Tagged: Clint Eastwood

Dirty Harry’s Brown Sportcoat in Magnum Force

Clint Eastwood as Inspector "Dirty Harry" Callahan in Magnum Force (1973).

Clint Eastwood as Inspector “Dirty Harry” Callahan in Magnum Force (1973).

Vitals

Clint Eastwood as Insp. Harry Callahan, badass San Francisco Police Department inspector

San Francisco, Late Summer 1972

Background

Magnum Force was originally developed by John Milius as Vigilance, a simple film about a group of young officers in the SFPD going rogue to exterminate the worst of the city’s crooks. Clint Eastwood quickly got his hands on the script and decided that the film would be a good vehicle to show that Harry Callahan may be harsh in his methods, but he isn’t a total vigilante who takes the law in his hands. (Although some would say the opposite about Eastwood during the film’s production.)

Due to Milius’ extensive knowledge and enthusiasm for firearms, the film included plenty of gun handling both on and off the job with extended scenes set during both practice and competition.

What’d He Wear?

Harry spends much of Magnum Force, including the climactic finale, wearing a brown herringbone sportcoat and slacks that are very appropriate for a late summer day in San Francisco (and a fall day anywhere else). This outfit, especially given some of the countrified elements incorporated into the sportcoat’s design, would also be fine for a jaunt to the countryside and reflects a ’70s version of the similar hacking jacket and cavalry twill trousers worn by Sean Connery in Goldfinger.

The single-breasted sport jacket is brown herringbone wool with very wide notch lapels and a comfortably long fit. The lapels are a bit large, even for 1973 standards, and this would have been especially detrimental on a shorter man than Harry. Luckily for the era’s fashions, Clint Eastwood’s 6’4″ height keeps the large lapels from looking overwhelming.

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The jacket has natural shoulders with roped sleeveheads and a long single vent in the rear. Edge stitching is visible throughout.

Both the 3-button front and the 2-button cuffs consist of brown leather knots. The only outer pockets are the two hip pockets with large flaps.

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Other rustic elements of Harry’s sportcoat are the double-stitched front and rear yokes, cutting horizontally across the chest (and presumably preventing the addition of a breast pocket) and slightly dipping in the rear to resemble a Western-style point.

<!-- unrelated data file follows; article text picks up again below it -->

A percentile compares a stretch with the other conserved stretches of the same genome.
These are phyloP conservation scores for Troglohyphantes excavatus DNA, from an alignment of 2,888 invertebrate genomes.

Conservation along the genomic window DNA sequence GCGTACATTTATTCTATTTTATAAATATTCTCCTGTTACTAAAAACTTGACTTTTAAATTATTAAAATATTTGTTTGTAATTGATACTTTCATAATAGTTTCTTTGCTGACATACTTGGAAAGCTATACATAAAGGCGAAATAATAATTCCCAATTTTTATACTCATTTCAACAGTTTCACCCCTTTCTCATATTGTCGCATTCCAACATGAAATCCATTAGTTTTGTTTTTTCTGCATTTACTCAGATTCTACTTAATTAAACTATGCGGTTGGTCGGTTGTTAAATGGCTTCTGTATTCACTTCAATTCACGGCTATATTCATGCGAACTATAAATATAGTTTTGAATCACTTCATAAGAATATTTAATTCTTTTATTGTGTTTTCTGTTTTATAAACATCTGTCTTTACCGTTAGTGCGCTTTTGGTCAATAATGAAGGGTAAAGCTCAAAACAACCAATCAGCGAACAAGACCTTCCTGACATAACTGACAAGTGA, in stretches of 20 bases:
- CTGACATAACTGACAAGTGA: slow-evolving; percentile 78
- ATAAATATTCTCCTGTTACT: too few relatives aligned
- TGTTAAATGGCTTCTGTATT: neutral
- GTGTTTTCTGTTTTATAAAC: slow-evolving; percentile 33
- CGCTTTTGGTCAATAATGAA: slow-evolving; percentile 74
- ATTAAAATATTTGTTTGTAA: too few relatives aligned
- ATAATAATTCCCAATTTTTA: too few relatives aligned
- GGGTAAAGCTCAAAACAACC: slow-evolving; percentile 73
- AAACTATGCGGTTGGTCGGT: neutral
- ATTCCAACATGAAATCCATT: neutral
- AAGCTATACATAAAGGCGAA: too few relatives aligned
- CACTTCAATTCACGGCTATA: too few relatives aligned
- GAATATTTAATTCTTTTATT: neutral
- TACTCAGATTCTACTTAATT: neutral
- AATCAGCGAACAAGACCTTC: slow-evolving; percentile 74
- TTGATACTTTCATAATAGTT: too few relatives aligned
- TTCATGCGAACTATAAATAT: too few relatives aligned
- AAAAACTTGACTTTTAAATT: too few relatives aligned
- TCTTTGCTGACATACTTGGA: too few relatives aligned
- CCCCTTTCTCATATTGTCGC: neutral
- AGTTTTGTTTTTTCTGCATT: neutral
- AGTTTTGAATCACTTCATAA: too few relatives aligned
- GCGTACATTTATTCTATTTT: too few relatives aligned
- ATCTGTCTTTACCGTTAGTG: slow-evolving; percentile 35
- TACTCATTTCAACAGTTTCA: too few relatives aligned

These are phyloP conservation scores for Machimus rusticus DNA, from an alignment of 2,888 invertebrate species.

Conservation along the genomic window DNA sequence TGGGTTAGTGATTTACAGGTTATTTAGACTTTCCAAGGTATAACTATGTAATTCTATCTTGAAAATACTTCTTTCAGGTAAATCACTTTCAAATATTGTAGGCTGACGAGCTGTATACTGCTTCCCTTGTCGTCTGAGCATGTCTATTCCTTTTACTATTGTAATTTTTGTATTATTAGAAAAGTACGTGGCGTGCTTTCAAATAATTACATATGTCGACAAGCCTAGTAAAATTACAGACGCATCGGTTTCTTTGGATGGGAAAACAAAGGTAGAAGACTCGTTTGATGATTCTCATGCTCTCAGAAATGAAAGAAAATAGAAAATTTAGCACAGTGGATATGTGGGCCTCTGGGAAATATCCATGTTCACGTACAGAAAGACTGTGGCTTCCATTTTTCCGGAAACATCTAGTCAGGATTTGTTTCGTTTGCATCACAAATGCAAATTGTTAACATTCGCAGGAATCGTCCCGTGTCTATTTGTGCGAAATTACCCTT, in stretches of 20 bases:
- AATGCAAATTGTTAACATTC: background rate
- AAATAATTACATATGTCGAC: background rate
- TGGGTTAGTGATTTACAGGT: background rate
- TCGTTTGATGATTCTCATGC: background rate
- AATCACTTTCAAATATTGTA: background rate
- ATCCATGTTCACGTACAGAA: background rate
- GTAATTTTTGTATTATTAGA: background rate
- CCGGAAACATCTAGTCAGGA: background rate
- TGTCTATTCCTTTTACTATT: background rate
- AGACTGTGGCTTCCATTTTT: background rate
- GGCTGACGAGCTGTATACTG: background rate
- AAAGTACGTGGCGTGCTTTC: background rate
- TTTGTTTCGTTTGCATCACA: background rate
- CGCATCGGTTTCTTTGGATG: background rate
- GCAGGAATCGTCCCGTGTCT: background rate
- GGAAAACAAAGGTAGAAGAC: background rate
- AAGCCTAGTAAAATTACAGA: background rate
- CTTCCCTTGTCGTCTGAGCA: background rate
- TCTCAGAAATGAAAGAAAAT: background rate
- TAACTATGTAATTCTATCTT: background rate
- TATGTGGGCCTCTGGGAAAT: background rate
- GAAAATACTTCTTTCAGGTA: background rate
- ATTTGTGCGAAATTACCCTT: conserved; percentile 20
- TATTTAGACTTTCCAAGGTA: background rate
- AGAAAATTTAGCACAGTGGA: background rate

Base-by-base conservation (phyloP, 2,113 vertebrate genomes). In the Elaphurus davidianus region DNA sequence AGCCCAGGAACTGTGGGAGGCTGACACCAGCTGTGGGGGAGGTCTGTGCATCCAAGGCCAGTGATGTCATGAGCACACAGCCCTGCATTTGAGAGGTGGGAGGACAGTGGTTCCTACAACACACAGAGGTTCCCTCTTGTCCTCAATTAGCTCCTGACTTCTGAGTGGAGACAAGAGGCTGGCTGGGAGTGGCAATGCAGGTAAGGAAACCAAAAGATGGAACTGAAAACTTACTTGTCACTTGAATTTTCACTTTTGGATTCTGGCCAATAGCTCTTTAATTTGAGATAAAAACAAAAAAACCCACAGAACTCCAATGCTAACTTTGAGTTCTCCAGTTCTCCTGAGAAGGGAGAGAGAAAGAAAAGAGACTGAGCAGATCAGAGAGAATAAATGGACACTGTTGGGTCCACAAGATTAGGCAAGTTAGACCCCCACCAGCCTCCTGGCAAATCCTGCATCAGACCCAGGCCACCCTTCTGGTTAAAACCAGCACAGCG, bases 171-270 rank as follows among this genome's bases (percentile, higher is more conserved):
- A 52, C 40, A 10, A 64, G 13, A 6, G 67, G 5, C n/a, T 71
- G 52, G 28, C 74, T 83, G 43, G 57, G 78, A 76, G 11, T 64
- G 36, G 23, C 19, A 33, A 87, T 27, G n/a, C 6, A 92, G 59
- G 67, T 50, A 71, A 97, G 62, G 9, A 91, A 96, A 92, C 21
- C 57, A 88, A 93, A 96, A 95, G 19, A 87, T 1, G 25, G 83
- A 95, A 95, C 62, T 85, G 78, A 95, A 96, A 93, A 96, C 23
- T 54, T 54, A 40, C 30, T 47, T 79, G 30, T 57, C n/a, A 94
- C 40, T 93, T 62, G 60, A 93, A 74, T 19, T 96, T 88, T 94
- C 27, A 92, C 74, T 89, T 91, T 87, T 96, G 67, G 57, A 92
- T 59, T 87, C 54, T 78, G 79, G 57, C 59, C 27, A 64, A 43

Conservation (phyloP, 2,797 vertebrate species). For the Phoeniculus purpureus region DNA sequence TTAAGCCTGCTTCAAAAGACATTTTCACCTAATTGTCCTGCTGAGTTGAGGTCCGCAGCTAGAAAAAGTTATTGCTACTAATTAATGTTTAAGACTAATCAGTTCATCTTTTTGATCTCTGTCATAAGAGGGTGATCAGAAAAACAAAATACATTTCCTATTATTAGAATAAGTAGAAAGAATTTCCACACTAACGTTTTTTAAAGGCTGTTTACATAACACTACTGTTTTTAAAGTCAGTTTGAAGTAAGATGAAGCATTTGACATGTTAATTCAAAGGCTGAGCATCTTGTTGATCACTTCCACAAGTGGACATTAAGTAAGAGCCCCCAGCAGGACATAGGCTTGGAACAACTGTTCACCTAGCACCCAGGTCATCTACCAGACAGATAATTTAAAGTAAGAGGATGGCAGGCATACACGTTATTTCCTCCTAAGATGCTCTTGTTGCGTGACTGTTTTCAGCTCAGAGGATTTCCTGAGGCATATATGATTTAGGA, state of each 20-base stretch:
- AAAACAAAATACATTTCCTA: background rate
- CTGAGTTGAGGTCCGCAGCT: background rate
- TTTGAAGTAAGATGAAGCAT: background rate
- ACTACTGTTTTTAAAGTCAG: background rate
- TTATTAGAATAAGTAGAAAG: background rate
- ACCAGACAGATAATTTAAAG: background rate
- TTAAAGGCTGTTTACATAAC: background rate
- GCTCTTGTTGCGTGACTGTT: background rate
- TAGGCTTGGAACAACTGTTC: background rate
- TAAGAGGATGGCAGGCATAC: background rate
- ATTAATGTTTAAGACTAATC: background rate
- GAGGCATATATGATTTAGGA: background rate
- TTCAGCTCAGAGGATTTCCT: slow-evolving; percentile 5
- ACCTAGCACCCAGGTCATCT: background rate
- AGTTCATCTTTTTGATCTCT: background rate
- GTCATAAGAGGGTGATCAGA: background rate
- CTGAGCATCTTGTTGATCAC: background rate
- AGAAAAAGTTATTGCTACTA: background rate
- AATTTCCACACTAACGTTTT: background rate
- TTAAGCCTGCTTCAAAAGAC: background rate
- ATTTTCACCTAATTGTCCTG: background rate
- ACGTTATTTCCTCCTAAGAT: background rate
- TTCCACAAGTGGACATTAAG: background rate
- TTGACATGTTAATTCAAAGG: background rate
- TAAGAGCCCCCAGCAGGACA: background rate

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Harry’s standard shirt with this jacket is a long-sleeve taupe dress shirt with large spread collars and rounded button cuffs. The front is plain with no placket, but there is a squared breast pocket.

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Harry’s silk necktie is fashionably wide for the era. It has a maroon ground with a repeating pattern of small gold capsules insulating blue designs. The tie’s inner lining is a bright red silk, and the manufacturer is indicated on the black tag with gold lettering. Unfortunately, the tag is only seen briefly in a relatively far shot, so recognition would be difficult for all but the most eagle-eyed viewers.

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The first time he wears this sportcoat in the film, though, it is with a sky blue shirt. This shirt is similarly styled to the other with large spread collars and rounded button cuffs. The silk necktie is also wide, but it is a busier pattern with large light blue floral wreaths encircling a yellow-cream floral center, all smattered onto a dark navy ground.

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Harry’s trousers do not contrast much with his jacket, colored in neutral mink. They are flat front and rise high on his waist. The side pockets are slanted, and the jetted rear pockets close with buttons.

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Harry keeps his pants up with a thick dark brown leather belt with a dulled brass clasp. Evidently, the belt is thick enough to fasten onto his massive shoulder holster. The trousers have plain-hemmed bottoms that break short over his feet.